Multilateralism and regional order in contested Asia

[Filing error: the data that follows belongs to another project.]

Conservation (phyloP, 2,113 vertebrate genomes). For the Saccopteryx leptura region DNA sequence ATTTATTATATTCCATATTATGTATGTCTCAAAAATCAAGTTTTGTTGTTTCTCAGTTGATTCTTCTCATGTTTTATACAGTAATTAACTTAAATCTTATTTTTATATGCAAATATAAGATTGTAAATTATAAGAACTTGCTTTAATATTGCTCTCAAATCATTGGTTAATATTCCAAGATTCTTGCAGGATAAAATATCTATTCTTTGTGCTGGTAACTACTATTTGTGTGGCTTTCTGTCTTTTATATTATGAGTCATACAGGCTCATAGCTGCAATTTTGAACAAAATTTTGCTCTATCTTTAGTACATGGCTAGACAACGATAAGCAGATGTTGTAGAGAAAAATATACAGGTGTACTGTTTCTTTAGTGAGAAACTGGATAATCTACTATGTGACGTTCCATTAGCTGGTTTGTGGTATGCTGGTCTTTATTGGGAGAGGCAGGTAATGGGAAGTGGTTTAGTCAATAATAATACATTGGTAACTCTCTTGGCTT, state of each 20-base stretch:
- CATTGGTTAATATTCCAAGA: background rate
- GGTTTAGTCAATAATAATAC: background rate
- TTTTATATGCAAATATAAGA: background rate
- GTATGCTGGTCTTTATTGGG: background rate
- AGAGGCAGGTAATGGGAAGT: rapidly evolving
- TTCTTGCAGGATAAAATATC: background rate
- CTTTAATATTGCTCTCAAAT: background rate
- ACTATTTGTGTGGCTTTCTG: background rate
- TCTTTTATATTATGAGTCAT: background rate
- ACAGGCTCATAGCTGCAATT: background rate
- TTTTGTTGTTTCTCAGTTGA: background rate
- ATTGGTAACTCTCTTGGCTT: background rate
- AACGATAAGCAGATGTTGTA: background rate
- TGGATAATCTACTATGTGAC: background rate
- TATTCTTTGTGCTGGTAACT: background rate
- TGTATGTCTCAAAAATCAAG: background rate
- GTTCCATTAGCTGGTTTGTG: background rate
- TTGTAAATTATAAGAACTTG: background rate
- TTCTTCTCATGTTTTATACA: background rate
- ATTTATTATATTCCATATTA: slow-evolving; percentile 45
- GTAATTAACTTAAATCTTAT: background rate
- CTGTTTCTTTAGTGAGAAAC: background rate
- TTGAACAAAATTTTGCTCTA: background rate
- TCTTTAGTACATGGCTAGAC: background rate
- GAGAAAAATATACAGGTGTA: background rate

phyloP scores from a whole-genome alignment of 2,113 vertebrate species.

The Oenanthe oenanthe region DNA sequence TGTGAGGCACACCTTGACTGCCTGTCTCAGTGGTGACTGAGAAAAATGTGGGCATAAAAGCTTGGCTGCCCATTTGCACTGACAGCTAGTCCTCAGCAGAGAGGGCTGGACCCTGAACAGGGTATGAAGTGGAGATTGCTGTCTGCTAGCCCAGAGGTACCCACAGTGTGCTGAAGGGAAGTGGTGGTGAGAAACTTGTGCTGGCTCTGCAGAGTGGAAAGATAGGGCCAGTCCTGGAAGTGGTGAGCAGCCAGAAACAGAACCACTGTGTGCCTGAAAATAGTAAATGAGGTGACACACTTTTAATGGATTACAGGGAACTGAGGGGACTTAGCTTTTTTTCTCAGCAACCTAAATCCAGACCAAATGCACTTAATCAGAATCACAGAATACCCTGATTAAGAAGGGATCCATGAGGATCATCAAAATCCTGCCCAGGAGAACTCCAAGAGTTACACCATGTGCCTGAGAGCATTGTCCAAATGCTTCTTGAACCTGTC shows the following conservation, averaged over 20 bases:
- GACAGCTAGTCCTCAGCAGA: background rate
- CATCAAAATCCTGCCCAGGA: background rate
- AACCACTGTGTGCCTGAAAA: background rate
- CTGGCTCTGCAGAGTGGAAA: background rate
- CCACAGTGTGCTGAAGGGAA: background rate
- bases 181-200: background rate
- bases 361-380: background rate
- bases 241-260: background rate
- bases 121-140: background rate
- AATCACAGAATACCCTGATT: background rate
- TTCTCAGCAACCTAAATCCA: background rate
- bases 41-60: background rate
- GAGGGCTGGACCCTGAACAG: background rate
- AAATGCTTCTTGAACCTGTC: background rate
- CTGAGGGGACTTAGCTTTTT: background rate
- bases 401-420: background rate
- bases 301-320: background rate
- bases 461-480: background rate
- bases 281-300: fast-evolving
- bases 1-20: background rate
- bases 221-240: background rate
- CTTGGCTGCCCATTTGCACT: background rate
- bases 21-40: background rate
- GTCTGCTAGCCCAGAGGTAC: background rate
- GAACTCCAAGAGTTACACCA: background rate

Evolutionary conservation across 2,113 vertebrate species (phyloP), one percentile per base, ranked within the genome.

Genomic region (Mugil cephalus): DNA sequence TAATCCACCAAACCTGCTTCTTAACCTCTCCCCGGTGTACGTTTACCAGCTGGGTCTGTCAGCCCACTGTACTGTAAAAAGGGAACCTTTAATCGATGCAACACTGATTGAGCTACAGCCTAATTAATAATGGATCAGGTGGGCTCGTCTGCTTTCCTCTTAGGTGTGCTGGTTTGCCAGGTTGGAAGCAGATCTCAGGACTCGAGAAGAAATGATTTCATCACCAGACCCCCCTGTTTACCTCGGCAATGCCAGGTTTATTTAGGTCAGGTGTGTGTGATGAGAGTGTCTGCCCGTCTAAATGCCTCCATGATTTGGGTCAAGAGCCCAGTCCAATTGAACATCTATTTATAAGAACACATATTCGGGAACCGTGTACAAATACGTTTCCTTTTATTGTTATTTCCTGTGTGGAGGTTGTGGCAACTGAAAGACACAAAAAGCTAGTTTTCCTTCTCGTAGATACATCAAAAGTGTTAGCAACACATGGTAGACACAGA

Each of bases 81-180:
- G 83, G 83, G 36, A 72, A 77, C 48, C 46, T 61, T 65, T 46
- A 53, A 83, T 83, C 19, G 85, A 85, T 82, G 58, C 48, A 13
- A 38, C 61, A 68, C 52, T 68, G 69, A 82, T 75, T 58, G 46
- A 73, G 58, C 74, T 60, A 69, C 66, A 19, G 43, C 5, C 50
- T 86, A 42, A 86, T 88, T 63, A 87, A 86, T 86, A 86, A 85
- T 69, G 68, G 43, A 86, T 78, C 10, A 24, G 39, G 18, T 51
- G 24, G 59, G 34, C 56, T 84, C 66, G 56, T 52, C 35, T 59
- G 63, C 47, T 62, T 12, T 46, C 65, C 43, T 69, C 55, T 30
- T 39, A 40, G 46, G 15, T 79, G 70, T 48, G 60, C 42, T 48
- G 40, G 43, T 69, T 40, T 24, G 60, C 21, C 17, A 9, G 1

The dramatic increase in wealth and influence by the PRC meant that the old balance of power and the old rules of the road would need to change to reflect the emerging dispensation. In conventional international relations scholarship multilateralism promises to reduce the likelihood of competition and improve the prospects of cooperation because of the way it changes the incentive structures states face. One of the most striking features of East Asia’s recent international history is the speed with which it moved, in the late 1970s, from being a place beset with high intensity conflict to one of relative geopolitical tranquility. While Asia’s multilateral institutions may have been inspired by liberal ideas, as the region has become more contested these bodies have become part of and are ameliorating East Asia’s competitive dynamic. The easing of the Cold War’s geopolitical tensions and growing trade and investment networks led the region’s countries to recognize the need to develop multilateral policies and practices.